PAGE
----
One of my hypertufa pots that I have grown for several years seems to have one of the plants dying out. I am not sure of the reason, but the Sedum hispanicum in that pot doesn’t seem to be reviving this spring as it usually does. Maybe it has just fizzled out naturally? It is a delicate plant in looks and texture, but by this time of the year, it has typically all plumped out and is looking good. Maybe I need to take action. I will just replant it while I am moving hypertufa pots.
This is how it is supposed to look in the spring. It is a hardy plant for this zone and I have grown in many years. Different pot, of course, but this is a photo I could locate with the hispanicum looking like it normally does. It is more purple looking the cooler it is, gets greener as the temps rise.
Yes, I will just do a replant of this hypertufa pot . The last one I replanted and refreshed is looking so good, I just have to do the same for this trough. I owe it to the pot. This hypertufa was made several years back and is still in great condition. Decision made. Let’s do it!
My daughter and I have recently made some changes out front in the small garden that I wrote about last spring. Since last spring was our first one here at this new home, we didn’t want to do anything drastic until we had lived here for a while and really assessed what we liked and didn’t like. So by this second spring at the new house, my daughter thought that the “excess of bushes” we had out front just had to go.
After consulting with everyone we knew, no one wanted those bushes for transplant ( one large boxwood and two medium spirea) , so unfortunately, we ended up discarding them. We waited until several rainy days passed, and then shoveling them out was surprisingly easy. It is a shame but we will give them a Viking funeral one of these dry and cool spring evenings soon.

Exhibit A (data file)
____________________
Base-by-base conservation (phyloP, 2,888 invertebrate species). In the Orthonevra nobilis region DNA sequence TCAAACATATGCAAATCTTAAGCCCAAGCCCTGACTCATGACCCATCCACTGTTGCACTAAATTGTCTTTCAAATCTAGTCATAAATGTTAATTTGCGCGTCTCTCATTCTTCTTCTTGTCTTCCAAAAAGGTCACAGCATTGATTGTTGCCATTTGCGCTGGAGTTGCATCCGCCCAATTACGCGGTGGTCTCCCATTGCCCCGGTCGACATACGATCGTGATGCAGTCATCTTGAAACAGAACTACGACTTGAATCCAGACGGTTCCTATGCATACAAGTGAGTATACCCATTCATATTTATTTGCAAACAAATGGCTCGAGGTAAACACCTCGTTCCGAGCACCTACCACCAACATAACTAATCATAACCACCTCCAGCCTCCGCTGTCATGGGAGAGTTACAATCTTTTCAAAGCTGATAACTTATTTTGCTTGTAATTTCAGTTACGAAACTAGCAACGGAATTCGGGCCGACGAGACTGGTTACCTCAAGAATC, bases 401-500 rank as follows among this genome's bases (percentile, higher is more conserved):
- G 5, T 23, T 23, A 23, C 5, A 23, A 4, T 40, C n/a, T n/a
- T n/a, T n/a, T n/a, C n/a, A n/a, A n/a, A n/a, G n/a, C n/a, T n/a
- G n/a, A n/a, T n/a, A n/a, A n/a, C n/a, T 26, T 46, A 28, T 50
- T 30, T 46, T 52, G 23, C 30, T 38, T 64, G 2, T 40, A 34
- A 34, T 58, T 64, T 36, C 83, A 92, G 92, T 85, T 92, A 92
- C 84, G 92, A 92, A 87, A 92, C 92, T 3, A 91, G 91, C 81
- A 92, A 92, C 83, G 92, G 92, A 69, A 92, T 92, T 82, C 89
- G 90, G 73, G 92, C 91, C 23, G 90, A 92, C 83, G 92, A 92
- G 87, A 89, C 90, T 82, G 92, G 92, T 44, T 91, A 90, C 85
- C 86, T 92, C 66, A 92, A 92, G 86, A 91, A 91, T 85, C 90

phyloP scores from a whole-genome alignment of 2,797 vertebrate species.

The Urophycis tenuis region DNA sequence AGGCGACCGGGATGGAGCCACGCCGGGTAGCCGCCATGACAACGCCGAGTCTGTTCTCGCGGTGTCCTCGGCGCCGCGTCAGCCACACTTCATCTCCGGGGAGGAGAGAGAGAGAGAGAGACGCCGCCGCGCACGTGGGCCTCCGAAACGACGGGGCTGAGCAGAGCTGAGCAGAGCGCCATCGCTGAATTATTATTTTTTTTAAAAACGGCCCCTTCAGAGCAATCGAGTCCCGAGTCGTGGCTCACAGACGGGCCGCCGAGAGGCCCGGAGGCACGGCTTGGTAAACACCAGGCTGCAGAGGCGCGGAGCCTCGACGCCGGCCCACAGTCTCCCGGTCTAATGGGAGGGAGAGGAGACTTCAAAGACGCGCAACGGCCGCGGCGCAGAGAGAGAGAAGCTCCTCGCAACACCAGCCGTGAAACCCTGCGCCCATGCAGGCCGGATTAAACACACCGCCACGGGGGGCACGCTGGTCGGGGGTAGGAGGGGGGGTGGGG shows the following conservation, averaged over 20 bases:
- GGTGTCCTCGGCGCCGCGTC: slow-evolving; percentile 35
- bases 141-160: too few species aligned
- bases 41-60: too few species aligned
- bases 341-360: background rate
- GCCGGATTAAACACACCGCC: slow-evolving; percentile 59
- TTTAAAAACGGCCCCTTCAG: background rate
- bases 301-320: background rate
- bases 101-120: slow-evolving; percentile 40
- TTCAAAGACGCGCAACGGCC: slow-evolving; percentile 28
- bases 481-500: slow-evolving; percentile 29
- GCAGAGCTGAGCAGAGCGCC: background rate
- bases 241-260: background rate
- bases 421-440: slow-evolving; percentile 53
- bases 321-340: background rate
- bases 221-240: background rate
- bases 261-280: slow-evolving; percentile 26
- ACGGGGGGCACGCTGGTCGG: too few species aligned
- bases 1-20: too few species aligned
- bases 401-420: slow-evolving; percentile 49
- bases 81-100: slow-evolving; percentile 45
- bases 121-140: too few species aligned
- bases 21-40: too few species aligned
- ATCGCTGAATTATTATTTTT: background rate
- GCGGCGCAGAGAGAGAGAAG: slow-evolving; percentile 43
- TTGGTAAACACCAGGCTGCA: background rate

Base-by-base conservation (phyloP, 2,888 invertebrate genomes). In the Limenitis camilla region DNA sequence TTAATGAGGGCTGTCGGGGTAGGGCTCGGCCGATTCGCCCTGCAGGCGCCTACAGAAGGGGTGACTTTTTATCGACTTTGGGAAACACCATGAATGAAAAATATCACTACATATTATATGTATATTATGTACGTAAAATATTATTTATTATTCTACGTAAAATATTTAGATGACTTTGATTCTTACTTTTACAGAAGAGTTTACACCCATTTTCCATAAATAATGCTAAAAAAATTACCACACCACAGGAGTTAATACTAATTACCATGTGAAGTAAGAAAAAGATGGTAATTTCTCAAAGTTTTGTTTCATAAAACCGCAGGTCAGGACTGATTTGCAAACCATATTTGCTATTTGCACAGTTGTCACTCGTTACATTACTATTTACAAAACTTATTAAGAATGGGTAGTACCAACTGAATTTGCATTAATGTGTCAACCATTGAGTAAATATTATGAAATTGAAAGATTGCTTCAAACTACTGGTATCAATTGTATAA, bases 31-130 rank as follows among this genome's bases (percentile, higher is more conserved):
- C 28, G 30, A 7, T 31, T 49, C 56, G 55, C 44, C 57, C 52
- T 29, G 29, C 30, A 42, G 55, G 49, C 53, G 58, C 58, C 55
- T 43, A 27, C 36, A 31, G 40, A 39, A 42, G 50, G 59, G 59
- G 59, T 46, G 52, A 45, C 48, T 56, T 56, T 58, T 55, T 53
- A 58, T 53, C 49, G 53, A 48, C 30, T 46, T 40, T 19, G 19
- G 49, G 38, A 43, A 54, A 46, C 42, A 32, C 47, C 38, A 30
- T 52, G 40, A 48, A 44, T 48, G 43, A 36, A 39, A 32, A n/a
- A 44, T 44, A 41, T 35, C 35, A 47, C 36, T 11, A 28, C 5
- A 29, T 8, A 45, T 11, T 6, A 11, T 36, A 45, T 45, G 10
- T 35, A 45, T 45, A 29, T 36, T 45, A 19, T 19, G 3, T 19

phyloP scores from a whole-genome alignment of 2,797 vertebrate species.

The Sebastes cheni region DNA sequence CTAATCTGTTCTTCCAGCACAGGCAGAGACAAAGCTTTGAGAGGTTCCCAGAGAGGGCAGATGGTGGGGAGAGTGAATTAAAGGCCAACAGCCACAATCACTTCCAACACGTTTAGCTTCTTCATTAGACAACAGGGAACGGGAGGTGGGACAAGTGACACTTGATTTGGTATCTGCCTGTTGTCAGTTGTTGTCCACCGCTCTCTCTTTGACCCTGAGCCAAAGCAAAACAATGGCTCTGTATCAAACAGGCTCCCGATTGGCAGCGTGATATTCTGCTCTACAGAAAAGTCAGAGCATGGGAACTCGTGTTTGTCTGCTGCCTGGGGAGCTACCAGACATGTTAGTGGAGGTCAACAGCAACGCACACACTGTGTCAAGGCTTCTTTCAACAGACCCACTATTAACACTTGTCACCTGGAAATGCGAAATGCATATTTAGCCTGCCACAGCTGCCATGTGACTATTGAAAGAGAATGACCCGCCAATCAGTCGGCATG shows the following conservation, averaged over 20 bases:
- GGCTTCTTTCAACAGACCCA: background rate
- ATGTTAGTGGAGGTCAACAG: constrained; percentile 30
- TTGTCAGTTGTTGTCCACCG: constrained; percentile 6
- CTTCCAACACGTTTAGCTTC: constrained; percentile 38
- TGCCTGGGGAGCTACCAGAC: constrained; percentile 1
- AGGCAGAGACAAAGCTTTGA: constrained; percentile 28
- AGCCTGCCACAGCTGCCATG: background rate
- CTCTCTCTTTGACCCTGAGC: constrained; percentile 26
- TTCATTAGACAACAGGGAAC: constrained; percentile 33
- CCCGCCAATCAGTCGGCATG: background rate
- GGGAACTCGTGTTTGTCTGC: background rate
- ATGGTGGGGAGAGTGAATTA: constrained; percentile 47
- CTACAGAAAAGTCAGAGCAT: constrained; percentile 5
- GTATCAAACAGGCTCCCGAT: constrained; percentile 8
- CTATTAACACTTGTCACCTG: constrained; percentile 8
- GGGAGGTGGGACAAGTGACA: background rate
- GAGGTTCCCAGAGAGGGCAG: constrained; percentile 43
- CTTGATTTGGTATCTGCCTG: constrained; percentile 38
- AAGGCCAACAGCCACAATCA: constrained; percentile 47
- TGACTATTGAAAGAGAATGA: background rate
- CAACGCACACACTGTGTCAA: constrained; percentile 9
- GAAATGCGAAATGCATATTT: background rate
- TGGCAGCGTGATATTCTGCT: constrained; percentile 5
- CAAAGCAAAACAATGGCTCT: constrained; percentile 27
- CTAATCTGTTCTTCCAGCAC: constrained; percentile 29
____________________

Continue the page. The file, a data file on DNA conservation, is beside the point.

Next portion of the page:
I have a lot of brush from trimming the Rose of Sharon earlier. We need some dry weather so we can start a proper fire out there. Love doing that when we can roast hot dogs on the embers. Can I resist some s’mores? Will I be strong? Probably not.
Also in this area of the front bed, I want to add some hardy geraniums too. These will be moved from their spot in the backyard. They are just in their budding stage like when you buy them potted, so I think this move will work nice for them. These are Bigroot geraniums or Geranium macrorrhizum and they have a lovely pink blossom. Bigroot geranium has a spreading habit but grows low and fairly tight to suppress weeds which always sprout from the mulch.
Relocating Hypertufa Pots
Coming back around from the back deck will be two or three more hypertufa pots. Yes, I am a re-arranger all the time. But for that front corner at the beginning of the sidewalk, I want some larger hypertufa to complete the visual of that border of containers. It will be awesome. ( At least until I change my mind.)
We found a little toad living in the drainage pipe out front. He popped out when we moved it and I hope he goes back to his home when we get all done here. He is a warty looking thing but, whether or not it is the same one, I don’t want to lose my toad that I have seen off and on for the whole past year.
Be sure to check out the video and comment to let me know what you think. I love my lasting chronicle of my garden, both inside and outside, that I have through YouTube and this blog. It is really nice looking back on it all. Ok, let’s go get to the gardening chores today!
Hi, I am Kim and thank you so much for visiting my magazine! I am a gardener and a hypertufa maker. If you came here to learn about hypertufa, I have a lot of information. But I also write about flower gardening and using succulents which are great drought-tolerant plants.